I must admit that I was also feeling quite smug of myself.... being able to keep up (while wearing a 20kg backpack) with an 18 year old and a 17 year old, who's being trained to join the military soon. Some sort of introductory year..
Later this week they visited our place and during the conversation he mentioned Bear Grylls... and that he liked what the man did on tv. I looked at him and said that if he liked that he should try looking at or reading some guys who really knew what they were doing without false pretences. I showed him Ray Mears' Outdoor survival handbook, Elssworth Jaeger's Wildwood wisdom and Mors Kochanski's Bushcraft. More about those; here. He couldn't keep his eyes out of those books! And he took them with him to read them some more for the duration of his stay in Sweden. They already decided they'll be back this summer. I have an idea of what might happen then... Something might have been awoken there..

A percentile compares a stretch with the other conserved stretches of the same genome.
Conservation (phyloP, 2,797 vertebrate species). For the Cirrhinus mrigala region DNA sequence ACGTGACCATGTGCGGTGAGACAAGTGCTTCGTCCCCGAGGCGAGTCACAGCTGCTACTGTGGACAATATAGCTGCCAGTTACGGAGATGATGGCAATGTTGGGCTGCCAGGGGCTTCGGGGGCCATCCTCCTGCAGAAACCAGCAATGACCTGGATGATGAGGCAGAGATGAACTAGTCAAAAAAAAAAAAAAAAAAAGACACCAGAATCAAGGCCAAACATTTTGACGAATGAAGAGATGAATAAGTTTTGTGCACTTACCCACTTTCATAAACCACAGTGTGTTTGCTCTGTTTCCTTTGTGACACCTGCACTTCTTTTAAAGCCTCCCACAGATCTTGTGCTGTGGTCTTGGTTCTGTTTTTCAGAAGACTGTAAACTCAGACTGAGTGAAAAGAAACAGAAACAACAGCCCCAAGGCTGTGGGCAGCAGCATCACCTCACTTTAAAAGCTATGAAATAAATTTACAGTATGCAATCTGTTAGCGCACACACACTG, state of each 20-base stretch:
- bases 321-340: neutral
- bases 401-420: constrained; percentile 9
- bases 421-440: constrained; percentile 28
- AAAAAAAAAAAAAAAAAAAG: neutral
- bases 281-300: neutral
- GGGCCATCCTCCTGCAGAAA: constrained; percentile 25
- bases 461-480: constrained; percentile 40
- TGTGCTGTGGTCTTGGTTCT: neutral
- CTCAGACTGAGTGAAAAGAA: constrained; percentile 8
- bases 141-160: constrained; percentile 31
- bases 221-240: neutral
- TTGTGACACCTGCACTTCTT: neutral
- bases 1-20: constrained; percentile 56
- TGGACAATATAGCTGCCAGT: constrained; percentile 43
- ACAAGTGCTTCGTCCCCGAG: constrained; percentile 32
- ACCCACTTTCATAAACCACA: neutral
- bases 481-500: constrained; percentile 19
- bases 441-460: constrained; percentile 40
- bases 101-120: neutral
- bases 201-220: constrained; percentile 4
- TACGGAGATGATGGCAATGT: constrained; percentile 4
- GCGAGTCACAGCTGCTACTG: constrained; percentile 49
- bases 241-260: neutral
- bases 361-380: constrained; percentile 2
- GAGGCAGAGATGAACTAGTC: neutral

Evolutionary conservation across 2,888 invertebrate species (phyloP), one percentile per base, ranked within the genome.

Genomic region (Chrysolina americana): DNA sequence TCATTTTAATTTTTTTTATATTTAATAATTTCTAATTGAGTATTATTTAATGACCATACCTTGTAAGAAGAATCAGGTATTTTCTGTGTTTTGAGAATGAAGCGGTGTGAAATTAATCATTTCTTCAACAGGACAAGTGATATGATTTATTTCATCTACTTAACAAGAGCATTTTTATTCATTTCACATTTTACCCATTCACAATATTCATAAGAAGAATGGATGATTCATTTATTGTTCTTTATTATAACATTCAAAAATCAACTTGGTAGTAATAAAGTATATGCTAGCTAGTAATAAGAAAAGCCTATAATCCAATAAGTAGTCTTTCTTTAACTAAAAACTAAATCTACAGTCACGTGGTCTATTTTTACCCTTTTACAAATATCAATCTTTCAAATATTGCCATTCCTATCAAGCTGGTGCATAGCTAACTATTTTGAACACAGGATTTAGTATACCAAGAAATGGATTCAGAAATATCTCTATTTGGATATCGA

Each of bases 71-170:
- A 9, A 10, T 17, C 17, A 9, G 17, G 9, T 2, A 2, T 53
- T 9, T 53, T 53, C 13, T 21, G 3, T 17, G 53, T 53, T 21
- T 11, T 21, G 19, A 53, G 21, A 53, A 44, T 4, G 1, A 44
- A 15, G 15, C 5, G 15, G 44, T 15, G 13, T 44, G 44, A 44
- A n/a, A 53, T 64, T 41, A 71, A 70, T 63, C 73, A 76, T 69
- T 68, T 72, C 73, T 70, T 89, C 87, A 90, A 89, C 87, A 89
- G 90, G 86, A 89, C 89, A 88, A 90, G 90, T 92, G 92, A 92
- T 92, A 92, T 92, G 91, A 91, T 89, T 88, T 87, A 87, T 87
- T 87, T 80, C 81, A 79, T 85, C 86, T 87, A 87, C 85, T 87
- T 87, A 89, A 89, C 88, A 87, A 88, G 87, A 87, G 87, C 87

There was something that did strike me during that short hike this week... And also during later conversations.
We talked about the things that are on our minds, including my in-law's, these days... Y'know.. about what's wrong with society these days, the omnipresent suppressing power of commerce and our financial rulers, the lies and deceit..... and all I noticed was a blank stare... I must have sounded like a rambling geezer!!  I was taken back a little... They had no clue! At first I credited that to their youth. After all they are still very young and no one had taken the trouble of telling, showing them. A product of today's educational and social standards. But then I sort of clashed with some others online... adults. Seemingly educated ones. And for me it was clear that they lacked any knowledge about or understanding of it all, too! At least from my point of view.